Zero-emission rail travel

How clean fuel cells have the potential to replace dirty diesel

Powered by hydrogen and emitting nothing more than water, fuel cells have been widely discussed as the solution of future train mobility. Already in use on industrial sites to power forklift trucks, for example, they are a promising drive technology for cars. But their potential doesn’t end on the road. Recent studies have shown that fuel-cell-hydrogen (FCH) trains may be a viable proposition.

To date, trials and demonstrations for FCH trains have been limited to around 20 so far. However, interest in FCH trains from countries around the world is growing. Manufacturers have been partnering with fuel cell technology suppliers like Freudenberg to develop and test first working prototypes.

As Felix Herberg, Sales Manager Automotive Filters, explained: “Fuel cell vehicles – a category that is increasingly being extended to include trains – are particularly well suited for long distances thanks to their great range. With battery-powered electric drives being used for shorter distances, this alternative drive technology perfectly complements the sustainable mobility mix of tomorrow.”

Transparent benefits

It is becoming apparent that FCH technology can be commercially competitive on non-electrified routes of 100 km or longer, or for low-use routes with up to 10 trains per day. Apart from the environmental advantages, FCH trains offer a number of benefits. They are especially suitable for “last mile delivery” routes while fast refueling means short downtimes and rapid turnaround. They can also manage long operating periods of more than 18 hours without refueling. In many cases, FCH trains represent a clean and economically feasible alternative to conventional diesel power. This is especially true where electricity costs are relatively low and access to the necessary refueling and electrolyzer infrastructure is easy. From an economic perspective, battery-powered trains may appear a more cost-effective option, but they are disadvantaged by operational constraints related to their limited range.

Proven potential

A recent major EU project that analyzed ten selected case studies across Europe has shown significant market potential for FCH technology in rail.[Source] Assuming a ready and cheap supply of hydrogen and low-cost electricity, this technology provides a flexible, zero-emission way to replace diesel trains as Europe in particular seeks to permanently reduce transport-related CO2 emissions. Nevertheless, there are structural barriers that must be addressed before we can expect to see widespread use of FCH trains.The biggest challenges include the need to develop a standard, scalable design issues with fuel cell stack operating hours, battery storage capacity and, the necessity of developing an appropriate funding model.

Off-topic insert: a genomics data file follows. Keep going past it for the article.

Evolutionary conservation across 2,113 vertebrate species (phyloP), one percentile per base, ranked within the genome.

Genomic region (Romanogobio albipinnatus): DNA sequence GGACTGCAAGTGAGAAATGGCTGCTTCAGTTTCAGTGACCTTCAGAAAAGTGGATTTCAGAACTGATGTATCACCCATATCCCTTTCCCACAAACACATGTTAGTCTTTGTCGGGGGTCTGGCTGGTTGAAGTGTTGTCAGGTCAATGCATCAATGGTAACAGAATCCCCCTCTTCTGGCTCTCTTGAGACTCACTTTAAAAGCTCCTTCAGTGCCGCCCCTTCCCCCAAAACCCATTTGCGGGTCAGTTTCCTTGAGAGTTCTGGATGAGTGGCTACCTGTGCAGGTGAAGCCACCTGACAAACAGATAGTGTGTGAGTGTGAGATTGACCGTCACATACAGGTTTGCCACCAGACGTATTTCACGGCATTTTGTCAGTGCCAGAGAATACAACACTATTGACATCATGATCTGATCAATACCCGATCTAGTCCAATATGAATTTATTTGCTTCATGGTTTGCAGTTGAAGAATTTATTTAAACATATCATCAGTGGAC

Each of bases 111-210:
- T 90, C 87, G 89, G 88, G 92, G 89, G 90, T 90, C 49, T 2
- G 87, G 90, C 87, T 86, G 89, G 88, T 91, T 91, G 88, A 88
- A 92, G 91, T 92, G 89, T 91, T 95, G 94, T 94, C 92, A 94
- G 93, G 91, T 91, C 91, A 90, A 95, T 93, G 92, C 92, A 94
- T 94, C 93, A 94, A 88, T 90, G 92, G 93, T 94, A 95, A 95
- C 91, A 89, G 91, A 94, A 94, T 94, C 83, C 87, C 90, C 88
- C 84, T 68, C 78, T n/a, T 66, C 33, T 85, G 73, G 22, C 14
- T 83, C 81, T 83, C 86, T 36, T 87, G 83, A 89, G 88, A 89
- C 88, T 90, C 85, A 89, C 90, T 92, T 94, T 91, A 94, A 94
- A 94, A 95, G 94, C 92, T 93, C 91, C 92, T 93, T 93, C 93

Possible rollout timetable

Assuming these hurdles are overcome, it is possible that as many as one in five new train vehicles in Europe could be powered by hydrogen as early as 2030. The latest developments in Germany and France involving multiple units show the potential for FCH trains to slot in alongside electrification as part of a wider goal to make rail transport entirely carbon neutral. The case studies analyzed in the EU report indicate that FCH trains can perform their tasks as well as diesel. In regions where the electricity needed to produce hydrogen is cheap – such as Scandinavia – the cost comparisons become even more attractive. In addition, FCH trains can commercially outperform catenary electrification where service frequencies are low, and they do not suffer the range limitations of battery power.

On track to the future

Bringing this exciting technology to maturity will require a systematic approach if the sector is to achieve accelerated deployment. Alongside the development of the core technology, contributing factors will be a sustainable decrease in energy prices and a widening of the H2 infrastructure. The increase in fuel cell car use will act as a parallel driver.

Freudenberg fuel cell expertise

Freudenberg has been involved in this exciting technology since its earliest days. Our core focus is on developing intake air filters and humidifiers that are specifically tailored to the requirements of fuel cells. The efficiency of fuel cells relies heavily on the purity of the intake air and we have made progressive developments in this segment for over two decades. As market leader in this specialty segment, we offer a comprehensive portfolio of standardized products as well as custom-tailored systems. You can find more details here. We look forward to continuing to play a key role in the development of this promising technology.